Integrity Marketing – Trickery and Deception

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Trickery in adsI just got bombarded by a bunch of emails for the latest WordPress plugin that promises to increase the number of clicks on your blog. I’m sure you’ve probably seen a few of them.

It really sounds interesting, and from what I can see, it probably works great.

The problem is how it works. It is based on trickery and deception!

In fact, this is what you see in bright red letters just above the fold of the WSO page:

Then We Travelled To The Dark Side Of The Internet & Came Back With This Simple Plugin That’s So Effective At Generating Clicks That It’s Almost Bordering On Evil!

I’m sorry, but it’s well over the border.

Basically, the plugin formats your ads so that they look like various instant messenger popups. You can have it look like MSN, Yahoo! Messenger, etc. The idea is that people will respond to an instant message since they are expecting messages from their friends. It apparently works on dating sites, so now we’re being encouraged to use this technique everywhere.

[stextbox id=”custom” float=”true” align=”right” width=”300″]If you’ve noticed a lack of posts here at LMA lately, it’s because I’ve been busy with a couple other projects. I’ve been busy writing Time Management for Work at Home Moms – and Dads Too! and building the Time Management blog. Check them out![/stextbox]

I’m all for finding ways to get peoples’ attention. That is what marketing is about. But tricking people into thinking your ad is something that it isn’t just doesn’t sit well with me.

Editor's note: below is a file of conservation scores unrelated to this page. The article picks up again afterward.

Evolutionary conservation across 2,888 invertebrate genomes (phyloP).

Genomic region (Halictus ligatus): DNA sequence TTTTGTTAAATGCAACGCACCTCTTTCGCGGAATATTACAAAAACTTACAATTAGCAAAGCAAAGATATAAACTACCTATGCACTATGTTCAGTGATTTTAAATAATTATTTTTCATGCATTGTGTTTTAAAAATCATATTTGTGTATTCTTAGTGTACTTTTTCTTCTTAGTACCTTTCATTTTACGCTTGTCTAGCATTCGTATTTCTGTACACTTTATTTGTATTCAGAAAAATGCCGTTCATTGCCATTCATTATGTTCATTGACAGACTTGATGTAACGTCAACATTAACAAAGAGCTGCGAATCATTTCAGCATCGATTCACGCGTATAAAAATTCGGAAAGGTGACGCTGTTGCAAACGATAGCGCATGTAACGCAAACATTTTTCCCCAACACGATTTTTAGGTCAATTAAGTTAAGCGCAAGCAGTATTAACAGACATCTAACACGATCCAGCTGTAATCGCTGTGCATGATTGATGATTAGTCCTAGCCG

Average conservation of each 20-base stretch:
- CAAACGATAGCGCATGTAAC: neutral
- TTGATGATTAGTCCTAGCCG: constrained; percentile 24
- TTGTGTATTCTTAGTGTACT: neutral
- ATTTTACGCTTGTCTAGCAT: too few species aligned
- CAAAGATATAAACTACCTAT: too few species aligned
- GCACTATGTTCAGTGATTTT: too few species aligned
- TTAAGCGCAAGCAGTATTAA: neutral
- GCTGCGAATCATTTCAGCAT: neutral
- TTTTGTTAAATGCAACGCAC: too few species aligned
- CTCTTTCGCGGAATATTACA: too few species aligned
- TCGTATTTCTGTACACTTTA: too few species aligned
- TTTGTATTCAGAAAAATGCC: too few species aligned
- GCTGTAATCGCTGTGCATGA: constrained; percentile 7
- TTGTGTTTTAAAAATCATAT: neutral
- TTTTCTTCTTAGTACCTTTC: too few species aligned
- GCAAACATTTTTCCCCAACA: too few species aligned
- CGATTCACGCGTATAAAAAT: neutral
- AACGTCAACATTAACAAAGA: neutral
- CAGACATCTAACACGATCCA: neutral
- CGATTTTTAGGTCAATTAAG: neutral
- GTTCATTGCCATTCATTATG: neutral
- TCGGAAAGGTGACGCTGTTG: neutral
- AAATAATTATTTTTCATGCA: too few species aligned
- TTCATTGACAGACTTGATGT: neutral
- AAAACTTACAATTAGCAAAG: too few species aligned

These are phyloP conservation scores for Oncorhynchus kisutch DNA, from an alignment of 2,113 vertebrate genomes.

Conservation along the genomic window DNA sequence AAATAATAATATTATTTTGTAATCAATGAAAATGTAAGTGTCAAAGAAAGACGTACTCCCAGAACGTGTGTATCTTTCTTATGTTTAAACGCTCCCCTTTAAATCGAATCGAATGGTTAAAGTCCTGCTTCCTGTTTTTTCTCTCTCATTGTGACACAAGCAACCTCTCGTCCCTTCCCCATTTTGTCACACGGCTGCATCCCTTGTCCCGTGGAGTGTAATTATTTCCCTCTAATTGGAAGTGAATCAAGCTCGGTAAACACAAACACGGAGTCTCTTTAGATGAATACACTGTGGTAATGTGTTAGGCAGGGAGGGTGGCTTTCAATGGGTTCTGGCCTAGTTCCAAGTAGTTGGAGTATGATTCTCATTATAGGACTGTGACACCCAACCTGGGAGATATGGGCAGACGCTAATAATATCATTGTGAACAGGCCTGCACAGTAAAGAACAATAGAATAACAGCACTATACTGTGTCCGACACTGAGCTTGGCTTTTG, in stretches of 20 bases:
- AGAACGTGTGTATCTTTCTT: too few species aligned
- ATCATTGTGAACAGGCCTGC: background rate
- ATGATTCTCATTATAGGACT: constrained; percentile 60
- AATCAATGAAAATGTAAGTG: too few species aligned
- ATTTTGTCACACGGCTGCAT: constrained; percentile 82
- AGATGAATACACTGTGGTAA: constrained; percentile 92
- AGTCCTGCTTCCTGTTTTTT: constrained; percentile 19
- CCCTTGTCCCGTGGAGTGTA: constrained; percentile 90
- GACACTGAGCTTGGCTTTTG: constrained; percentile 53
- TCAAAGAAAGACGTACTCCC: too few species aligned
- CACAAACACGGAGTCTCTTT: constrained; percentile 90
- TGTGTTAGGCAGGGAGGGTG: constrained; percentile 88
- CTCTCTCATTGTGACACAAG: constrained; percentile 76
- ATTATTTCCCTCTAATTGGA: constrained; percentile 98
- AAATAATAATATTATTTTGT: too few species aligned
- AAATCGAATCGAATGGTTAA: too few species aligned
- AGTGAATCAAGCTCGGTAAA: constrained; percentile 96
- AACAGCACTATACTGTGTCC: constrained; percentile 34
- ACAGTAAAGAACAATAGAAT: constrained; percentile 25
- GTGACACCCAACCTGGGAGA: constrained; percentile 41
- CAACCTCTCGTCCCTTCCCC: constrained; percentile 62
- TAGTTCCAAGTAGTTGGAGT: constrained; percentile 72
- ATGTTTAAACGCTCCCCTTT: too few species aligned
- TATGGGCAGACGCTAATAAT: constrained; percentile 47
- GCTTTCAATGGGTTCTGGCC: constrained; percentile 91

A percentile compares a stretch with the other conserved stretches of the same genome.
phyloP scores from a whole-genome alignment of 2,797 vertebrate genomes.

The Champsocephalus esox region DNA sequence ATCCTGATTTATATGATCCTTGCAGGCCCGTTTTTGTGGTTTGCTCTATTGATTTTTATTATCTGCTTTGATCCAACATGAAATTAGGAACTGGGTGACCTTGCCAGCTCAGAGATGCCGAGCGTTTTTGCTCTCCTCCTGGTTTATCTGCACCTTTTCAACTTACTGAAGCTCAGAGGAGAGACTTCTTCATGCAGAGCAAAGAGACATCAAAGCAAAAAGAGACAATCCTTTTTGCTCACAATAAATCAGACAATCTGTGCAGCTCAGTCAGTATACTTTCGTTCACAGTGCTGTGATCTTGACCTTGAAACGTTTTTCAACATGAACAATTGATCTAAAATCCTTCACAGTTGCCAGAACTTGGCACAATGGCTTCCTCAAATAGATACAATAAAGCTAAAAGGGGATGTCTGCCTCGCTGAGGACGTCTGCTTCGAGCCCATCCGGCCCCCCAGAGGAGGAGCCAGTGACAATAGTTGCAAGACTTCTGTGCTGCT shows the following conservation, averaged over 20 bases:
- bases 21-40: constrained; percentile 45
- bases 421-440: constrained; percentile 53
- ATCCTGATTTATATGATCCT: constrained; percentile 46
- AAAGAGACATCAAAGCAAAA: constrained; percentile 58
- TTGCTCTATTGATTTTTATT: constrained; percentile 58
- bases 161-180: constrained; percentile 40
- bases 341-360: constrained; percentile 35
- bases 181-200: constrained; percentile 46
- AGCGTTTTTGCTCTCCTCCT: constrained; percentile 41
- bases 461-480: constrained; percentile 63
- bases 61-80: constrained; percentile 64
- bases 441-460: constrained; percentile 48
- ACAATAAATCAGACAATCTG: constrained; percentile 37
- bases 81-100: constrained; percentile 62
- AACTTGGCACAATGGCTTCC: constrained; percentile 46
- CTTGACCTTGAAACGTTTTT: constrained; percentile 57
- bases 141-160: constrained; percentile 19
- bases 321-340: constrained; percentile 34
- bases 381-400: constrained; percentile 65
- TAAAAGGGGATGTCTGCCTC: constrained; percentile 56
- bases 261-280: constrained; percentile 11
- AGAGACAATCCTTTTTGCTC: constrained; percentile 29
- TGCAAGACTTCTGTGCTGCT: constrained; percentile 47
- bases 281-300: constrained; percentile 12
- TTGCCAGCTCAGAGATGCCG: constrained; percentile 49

Perhaps it’s just me. Maybe I’m a little too sensitive here. But do you really want to start your relationship with a new lead by tricking them? Is that the feeling that you want to start with? You’ve probably been on the receiving end of a deceptive sales program before. I bet you didn’t enjoy the process.

There is probably a fine line here. I’ve been around long enough to remember the banner ads that looked like a Windows 95 alert box, so the technique isn’t really all that new. Magazines often have full page ads that look like an article in the magazine, but now they need to have a big “ADVERTISEMENT” warning label on them.

Google AdWords encourages us to put text links in our articles on our AdWords sites. Just blend them in and it looks like part of the post. They say it works but is it honest?

When we’re looking at marketing techniques we need to look beyond just the rate at which it works. We need to take into account how it works and judge it by the honesty behind the mechanism.

What do you think? Is it going too far to have your ads look like another program’s messages popping up? Or is that fair game? Let us know in the comments. Invite your friends to have their say too.

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Integrity Marketing – Trickery and Deception — 3 Comments

  1. Bill,

    This is a great point!

    No matter if you can get the clicks, but if they can’t stand the daylight, then that’s not very useful.


  2. Tricking people will only get you the occasional clicks but it will never get you the sales that you need to keep your business afloat. We have to give people credit, people are not simpletons that will just click something that tells them to click it promising them some grandiose lie that they can have in return.

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